Ancient sundials and maps reveal historical geomagnetic declination values

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Abstract

Long records of the evolution of Earth's magnetic field help in the understanding of the field's generating mechanism. Archeomagnetism and palaeomagnetism supply valuable low-resolution information about the field over time ranges of centuries to millions of years. Higher spatial resolution can come from direct measurements of the field, but these are restricted to the past few hundred years.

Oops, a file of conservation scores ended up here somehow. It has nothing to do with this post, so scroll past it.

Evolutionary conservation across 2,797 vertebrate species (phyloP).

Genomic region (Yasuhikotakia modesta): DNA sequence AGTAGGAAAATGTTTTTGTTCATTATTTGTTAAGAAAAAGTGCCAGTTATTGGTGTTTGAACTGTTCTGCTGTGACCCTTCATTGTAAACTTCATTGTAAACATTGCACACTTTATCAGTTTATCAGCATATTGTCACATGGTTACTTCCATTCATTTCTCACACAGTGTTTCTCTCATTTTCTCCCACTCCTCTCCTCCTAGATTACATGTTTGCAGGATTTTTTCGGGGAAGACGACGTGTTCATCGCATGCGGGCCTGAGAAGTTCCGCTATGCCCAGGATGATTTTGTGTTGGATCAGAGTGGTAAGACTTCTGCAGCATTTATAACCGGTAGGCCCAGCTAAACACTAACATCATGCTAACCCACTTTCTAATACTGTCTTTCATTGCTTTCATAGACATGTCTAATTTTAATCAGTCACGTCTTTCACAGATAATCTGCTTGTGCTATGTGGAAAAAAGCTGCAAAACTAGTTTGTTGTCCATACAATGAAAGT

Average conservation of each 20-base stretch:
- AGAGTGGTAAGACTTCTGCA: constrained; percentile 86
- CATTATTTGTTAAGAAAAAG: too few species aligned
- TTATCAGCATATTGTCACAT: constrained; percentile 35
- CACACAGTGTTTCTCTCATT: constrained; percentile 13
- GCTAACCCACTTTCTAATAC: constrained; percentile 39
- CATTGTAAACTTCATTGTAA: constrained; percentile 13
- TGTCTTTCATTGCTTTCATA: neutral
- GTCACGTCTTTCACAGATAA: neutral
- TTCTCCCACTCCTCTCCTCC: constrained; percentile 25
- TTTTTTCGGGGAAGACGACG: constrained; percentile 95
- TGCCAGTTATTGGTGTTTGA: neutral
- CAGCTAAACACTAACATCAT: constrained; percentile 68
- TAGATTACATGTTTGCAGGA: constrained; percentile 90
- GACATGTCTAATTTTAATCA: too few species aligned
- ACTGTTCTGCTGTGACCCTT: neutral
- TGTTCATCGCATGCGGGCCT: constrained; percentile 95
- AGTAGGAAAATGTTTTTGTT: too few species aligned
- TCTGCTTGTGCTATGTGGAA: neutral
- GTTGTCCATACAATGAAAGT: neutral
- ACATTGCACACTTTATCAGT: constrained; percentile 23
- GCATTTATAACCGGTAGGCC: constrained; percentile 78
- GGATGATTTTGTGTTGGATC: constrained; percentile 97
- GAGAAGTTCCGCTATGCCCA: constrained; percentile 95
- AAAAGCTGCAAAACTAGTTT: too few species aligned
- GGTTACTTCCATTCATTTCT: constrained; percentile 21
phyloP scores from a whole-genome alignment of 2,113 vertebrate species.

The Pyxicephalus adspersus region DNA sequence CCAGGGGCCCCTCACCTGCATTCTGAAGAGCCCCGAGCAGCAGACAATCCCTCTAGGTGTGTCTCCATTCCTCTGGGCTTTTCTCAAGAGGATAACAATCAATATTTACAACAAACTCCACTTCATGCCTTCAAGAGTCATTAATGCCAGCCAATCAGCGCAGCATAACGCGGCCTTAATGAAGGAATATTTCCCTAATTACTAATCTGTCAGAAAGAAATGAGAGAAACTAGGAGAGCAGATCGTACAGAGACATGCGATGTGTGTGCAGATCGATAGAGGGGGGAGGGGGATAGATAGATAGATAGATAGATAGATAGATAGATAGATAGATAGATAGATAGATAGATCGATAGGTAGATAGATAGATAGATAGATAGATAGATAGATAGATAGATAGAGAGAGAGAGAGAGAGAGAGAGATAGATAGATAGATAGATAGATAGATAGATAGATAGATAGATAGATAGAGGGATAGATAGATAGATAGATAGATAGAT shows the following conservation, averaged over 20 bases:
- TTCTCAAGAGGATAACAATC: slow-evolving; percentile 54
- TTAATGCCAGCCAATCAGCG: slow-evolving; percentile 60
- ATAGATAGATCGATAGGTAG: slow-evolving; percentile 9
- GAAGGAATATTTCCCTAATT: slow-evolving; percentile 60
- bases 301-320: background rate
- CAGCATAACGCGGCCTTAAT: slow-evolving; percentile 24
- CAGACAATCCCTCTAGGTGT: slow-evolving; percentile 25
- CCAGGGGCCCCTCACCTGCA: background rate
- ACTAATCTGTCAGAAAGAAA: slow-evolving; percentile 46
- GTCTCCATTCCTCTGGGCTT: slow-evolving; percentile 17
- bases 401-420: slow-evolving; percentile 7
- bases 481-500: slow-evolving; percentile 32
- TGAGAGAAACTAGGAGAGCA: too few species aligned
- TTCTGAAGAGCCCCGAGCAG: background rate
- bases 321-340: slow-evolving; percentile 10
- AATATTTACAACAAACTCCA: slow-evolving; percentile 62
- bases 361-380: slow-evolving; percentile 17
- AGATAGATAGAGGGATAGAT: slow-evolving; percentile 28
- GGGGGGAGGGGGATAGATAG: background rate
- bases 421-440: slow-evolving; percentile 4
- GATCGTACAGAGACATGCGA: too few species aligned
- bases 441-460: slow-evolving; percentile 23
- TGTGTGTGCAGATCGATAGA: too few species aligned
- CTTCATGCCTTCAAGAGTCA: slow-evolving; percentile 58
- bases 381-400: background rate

In some places, such as London, Rome, or Paris, declination and inclination were frequently measured over the past four centuries [Malin and Barracogh, 1981; Cafarella et al., 1992; Alexandrescu et al., 1996]. In the early nineteenth century, measurements of field intensity became available, and the first magnetic observatory recording three field components (declination, inclination, and horizontal intensity) was installed by C.F. Gauss, in Göttingen, Germany, in 1832. Since then, continuous observations of the vector magnetic field have been made by some 200 worldwide observatories, thus making it possible to obtain good, though still incomplete, knowledge of the detailed field morphology and temporal evolution.

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